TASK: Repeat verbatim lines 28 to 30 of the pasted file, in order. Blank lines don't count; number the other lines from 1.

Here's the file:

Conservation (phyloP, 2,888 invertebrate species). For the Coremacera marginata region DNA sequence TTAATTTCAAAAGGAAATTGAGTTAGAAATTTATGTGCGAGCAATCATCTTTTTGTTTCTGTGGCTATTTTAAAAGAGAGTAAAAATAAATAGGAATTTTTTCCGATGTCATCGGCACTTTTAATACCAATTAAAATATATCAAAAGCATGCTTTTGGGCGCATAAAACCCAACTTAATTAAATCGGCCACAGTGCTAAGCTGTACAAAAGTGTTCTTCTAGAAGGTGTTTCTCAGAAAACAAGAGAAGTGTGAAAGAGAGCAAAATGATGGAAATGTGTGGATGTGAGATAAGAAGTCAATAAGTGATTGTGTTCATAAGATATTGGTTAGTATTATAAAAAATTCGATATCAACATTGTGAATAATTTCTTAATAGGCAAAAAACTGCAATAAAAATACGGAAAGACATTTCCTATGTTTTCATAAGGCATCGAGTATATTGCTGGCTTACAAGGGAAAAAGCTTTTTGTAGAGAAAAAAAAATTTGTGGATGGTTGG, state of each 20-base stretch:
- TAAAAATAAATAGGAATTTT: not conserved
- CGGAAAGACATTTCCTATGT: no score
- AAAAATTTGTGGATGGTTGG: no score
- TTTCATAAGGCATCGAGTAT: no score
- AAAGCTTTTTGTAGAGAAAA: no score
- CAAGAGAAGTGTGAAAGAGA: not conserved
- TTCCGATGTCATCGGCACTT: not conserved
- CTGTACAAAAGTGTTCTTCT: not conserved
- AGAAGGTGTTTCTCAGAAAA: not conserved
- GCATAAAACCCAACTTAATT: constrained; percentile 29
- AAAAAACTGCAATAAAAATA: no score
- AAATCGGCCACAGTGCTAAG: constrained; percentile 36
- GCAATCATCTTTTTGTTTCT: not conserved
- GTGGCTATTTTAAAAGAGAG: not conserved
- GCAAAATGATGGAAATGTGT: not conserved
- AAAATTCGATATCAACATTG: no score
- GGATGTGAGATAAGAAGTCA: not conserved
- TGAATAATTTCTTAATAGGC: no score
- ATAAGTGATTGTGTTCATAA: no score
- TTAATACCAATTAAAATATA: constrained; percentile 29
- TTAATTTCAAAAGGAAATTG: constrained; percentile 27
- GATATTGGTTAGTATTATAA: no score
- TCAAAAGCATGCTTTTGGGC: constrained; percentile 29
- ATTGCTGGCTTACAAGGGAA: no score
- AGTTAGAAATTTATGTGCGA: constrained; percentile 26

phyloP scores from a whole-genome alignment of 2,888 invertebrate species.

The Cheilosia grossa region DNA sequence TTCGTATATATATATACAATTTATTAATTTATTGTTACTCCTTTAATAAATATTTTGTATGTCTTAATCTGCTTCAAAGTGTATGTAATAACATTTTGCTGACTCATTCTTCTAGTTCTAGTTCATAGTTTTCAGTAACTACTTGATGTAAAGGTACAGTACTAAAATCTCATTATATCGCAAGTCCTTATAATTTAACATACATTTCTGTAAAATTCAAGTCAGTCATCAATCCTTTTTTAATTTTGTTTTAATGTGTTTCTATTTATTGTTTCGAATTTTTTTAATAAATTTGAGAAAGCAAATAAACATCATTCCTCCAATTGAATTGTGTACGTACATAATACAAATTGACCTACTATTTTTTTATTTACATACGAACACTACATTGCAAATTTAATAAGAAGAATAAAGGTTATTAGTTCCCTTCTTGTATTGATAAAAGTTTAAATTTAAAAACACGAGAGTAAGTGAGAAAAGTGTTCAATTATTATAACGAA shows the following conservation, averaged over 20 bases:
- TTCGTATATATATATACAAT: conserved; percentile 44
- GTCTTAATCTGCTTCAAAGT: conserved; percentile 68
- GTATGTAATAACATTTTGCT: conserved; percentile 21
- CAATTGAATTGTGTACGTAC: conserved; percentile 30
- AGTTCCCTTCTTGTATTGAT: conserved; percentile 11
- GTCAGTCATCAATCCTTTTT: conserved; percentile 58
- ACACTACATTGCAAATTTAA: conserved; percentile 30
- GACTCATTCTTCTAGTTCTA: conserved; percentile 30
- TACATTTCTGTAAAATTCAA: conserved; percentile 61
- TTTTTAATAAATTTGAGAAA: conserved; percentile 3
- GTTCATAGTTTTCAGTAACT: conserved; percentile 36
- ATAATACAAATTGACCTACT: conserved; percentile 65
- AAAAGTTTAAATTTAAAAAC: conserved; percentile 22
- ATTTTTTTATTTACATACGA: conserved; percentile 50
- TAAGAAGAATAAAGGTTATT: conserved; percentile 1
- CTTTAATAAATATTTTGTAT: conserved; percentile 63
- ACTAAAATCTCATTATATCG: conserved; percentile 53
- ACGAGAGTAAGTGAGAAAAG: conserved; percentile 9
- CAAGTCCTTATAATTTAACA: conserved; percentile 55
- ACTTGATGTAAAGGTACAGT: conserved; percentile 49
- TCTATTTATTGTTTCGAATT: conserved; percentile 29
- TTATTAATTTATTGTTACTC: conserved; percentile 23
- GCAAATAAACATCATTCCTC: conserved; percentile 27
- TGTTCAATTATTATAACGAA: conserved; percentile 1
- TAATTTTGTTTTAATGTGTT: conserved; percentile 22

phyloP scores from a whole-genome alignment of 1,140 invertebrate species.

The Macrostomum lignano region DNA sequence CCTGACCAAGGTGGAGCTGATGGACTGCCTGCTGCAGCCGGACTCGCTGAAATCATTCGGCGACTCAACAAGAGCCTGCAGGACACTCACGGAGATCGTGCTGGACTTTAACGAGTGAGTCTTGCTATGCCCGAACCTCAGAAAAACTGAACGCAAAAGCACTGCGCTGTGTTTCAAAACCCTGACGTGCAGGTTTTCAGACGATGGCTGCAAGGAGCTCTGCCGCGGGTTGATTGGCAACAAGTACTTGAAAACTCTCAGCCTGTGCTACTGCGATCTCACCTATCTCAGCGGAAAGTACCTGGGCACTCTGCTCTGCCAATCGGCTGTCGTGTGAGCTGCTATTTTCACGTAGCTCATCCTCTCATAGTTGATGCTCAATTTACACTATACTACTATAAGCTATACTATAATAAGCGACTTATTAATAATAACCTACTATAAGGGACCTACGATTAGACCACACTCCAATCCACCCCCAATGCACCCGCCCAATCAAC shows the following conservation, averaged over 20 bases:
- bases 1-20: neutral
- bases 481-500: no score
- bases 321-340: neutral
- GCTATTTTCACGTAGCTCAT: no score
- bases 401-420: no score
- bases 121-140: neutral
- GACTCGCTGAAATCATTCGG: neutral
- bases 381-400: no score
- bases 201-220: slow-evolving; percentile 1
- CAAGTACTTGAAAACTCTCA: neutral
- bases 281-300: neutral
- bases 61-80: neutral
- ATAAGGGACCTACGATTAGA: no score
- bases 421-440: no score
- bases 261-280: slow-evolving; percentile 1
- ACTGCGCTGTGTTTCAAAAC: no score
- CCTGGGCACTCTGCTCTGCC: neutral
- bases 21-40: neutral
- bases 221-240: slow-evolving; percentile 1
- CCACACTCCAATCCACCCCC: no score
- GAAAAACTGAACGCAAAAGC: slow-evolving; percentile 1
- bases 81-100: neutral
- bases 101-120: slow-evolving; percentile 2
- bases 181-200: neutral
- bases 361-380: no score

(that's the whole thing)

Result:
The Cheilosia grossa region DNA sequence TTCGTATATATATATACAATTTATTAATTTATTGTTACTCCTTTAATAAATATTTTGTATGTCTTAATCTGCTTCAAAGTGTATGTAATAACATTTTGCTGACTCATTCTTCTAGTTCTAGTTCATAGTTTTCAGTAACTACTTGATGTAAAGGTACAGTACTAAAATCTCATTATATCGCAAGTCCTTATAATTTAACATACATTTCTGTAAAATTCAAGTCAGTCATCAATCCTTTTTTAATTTTGTTTTAATGTGTTTCTATTTATTGTTTCGAATTTTTTTAATAAATTTGAGAAAGCAAATAAACATCATTCCTCCAATTGAATTGTGTACGTACATAATACAAATTGACCTACTATTTTTTTATTTACATACGAACACTACATTGCAAATTTAATAAGAAGAATAAAGGTTATTAGTTCCCTTCTTGTATTGATAAAAGTTTAAATTTAAAAACACGAGAGTAAGTGAGAAAAGTGTTCAATTATTATAACGAA shows the following conservation, averaged over 20 bases:
- TTCGTATATATATATACAAT: conserved; percentile 44
- GTCTTAATCTGCTTCAAAGT: conserved; percentile 68